The Matrix Structure

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HUMAN RESOURCE POLICIES AND PRACTICES

Human Resource Management

“Managerial function that tries to match an organization’s needs to the skills and abilities of its employees”

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HUMAN RESOURCE POLICIES AND PRACTICES

Job Analysis

Job analysis is the procedure through which you determine the duties and nature of the jobs and the kinds of people who should be hired for them. You can utilize the information it provides to write job descriptions and job specifications, which are utilized in recruitment and selection, compensation, performance appraisal, and training.

I. Steps in Job Analysis

Job Analysis process has following steps:

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HUMAN RESOURCE POLICIES AND PRACTICES

Overview

In this lecture, we first discuss the concept of career, career planning and development. Next, we distinguish between job security and career security. Then, we identify several factors that affect career planning and discuss both individual and organizational career planning. We next address career paths and discuss career development, then, career planning and development methods are described. We devote the last part of the chapter to a discussion of developing unique segments of the workforce.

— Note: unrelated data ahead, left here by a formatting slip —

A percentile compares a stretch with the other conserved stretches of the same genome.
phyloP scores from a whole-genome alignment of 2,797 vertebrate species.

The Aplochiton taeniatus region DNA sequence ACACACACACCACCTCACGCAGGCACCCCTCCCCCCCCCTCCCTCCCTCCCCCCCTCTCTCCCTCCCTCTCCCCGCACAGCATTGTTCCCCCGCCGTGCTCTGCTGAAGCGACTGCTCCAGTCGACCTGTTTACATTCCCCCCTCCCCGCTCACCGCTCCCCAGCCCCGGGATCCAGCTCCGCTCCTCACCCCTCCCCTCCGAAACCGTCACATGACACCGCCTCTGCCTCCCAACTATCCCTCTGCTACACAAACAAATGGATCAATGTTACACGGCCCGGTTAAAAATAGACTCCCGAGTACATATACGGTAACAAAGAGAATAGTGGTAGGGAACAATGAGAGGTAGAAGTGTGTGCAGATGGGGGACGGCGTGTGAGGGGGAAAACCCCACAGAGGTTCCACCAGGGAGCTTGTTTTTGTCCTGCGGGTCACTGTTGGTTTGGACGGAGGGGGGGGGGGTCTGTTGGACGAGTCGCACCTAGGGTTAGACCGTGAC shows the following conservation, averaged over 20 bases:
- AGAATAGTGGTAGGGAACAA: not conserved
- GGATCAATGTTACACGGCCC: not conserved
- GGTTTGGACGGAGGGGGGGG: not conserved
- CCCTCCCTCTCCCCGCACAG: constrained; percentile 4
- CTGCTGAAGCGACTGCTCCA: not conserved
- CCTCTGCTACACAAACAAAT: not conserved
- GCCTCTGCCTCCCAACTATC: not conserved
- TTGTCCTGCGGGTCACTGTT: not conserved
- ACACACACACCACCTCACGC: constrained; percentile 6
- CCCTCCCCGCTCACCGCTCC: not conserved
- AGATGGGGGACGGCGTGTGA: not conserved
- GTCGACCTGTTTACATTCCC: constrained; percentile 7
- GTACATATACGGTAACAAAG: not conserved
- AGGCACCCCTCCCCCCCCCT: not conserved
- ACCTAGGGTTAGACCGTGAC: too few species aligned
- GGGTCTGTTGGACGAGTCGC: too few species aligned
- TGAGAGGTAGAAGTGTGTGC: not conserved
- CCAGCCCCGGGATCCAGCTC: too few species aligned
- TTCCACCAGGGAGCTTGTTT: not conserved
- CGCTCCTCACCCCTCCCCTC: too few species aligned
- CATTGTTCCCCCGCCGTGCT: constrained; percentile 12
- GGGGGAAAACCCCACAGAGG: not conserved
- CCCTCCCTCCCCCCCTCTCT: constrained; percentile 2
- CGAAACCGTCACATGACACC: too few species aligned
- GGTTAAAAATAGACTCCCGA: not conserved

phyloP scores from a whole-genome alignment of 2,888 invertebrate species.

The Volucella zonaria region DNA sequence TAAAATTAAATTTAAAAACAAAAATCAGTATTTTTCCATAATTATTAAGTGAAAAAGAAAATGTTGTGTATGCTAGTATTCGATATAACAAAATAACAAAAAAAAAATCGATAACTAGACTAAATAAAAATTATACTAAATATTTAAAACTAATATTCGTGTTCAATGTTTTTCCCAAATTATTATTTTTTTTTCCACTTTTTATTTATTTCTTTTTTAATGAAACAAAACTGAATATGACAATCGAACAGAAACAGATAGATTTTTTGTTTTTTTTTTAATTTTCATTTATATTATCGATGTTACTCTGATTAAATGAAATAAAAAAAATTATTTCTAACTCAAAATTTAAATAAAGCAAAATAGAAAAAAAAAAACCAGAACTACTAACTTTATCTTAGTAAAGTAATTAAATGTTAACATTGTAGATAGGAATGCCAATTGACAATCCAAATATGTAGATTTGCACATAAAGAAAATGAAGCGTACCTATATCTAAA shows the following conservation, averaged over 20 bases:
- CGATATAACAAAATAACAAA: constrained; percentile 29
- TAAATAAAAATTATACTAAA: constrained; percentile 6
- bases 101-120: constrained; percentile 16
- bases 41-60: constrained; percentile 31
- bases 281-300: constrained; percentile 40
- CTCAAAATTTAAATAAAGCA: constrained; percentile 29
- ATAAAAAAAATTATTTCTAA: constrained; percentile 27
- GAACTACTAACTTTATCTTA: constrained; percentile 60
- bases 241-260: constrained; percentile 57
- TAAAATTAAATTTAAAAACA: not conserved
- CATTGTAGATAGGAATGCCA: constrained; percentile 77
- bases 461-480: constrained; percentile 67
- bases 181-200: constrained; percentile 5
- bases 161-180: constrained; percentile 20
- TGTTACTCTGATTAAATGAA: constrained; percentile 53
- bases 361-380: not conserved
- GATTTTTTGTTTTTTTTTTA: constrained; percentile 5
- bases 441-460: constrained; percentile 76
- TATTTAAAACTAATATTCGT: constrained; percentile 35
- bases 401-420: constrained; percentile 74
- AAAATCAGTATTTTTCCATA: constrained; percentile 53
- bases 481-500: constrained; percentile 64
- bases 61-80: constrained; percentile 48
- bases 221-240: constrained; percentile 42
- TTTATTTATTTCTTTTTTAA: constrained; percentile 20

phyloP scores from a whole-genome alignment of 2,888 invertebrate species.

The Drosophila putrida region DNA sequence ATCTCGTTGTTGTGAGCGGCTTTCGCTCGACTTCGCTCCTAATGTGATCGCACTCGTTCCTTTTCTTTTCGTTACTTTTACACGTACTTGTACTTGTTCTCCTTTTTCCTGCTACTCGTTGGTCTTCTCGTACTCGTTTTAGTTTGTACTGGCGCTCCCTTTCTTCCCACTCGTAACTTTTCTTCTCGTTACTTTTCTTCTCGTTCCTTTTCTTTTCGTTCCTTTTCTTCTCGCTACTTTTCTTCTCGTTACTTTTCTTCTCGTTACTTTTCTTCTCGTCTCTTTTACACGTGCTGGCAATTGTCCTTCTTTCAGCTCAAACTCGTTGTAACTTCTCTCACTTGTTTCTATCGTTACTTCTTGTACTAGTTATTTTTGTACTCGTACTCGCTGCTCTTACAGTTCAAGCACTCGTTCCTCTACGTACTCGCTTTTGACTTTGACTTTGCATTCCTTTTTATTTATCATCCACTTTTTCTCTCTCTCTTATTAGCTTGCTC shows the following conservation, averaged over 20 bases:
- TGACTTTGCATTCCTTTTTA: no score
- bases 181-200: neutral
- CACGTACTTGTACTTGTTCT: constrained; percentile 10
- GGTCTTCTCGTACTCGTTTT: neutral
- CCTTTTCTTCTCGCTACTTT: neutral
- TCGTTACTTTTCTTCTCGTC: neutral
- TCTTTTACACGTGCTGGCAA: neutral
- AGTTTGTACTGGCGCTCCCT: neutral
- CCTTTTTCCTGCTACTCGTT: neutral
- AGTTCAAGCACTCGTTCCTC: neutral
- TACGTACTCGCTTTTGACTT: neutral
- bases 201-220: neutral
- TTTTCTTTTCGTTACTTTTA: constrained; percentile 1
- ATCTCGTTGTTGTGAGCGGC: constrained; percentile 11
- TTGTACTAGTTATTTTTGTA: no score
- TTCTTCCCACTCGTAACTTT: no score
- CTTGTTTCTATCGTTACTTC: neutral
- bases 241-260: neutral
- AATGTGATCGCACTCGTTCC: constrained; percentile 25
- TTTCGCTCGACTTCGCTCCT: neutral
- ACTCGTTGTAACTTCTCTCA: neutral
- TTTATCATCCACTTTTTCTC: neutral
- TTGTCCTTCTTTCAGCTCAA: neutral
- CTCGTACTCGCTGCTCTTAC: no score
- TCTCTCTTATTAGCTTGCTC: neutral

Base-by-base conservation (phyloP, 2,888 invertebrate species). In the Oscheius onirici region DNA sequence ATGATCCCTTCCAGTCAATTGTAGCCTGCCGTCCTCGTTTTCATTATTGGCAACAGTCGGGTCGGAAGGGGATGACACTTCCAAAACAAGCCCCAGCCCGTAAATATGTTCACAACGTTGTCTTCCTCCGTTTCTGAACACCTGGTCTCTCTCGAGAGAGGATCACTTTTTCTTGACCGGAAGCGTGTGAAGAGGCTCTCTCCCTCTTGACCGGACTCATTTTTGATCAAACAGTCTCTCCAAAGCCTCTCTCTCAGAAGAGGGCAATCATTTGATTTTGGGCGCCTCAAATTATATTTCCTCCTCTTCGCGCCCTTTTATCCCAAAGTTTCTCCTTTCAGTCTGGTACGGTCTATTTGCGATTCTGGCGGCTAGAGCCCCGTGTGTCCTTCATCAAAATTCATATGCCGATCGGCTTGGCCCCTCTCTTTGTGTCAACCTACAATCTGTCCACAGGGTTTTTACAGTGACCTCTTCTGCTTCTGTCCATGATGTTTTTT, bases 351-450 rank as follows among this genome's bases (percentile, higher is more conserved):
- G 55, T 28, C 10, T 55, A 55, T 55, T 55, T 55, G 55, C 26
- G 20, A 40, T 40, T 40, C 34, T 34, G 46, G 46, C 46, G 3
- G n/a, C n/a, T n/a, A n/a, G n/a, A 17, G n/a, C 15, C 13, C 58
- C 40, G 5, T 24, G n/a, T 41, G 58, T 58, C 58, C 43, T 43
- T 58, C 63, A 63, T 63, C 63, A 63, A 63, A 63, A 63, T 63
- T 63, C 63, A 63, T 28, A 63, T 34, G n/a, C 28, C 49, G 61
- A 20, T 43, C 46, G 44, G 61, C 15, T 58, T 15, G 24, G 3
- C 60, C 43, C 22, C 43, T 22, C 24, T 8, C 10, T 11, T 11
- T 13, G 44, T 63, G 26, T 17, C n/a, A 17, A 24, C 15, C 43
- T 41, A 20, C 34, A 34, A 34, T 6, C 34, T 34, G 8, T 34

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ORGANIZATIONAL CULTURE

Overview

Employees form an overall subjective perception of the organization based on such factors as degree of risk tolerance, team emphasis, and support of people. This overall perception becomes, in effect, the organization’s culture or personality. These favorable or unfavorable perceptions then affect employee performance and satisfaction, with the impact being greater for stronger cultures.

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ORGANIZATIONAL CHANGE

How to Change a Culture

  • If the culture no longer supports the goals and strategy of an organization, it should be changed.
  • Mergers and acquisitions generally result in a change in culture.

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CHANGE MANAGEMENT

Resistance to Change

Rate of Technological Change

  1. One of the well-documented findings is that organizations and their members resist change.
    • It provides a degree of stability and predictability to behavior.
    • There is a definite downside to resistance to change. It hinders adaptation and progress.

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ORGANIZATIONAL DEVELOPMENT

Organizational development (OD) is a term used to encompass a collection of planned-change interventions built on humanistic-democratic values that seek to improve organizational effectiveness and employee well-being.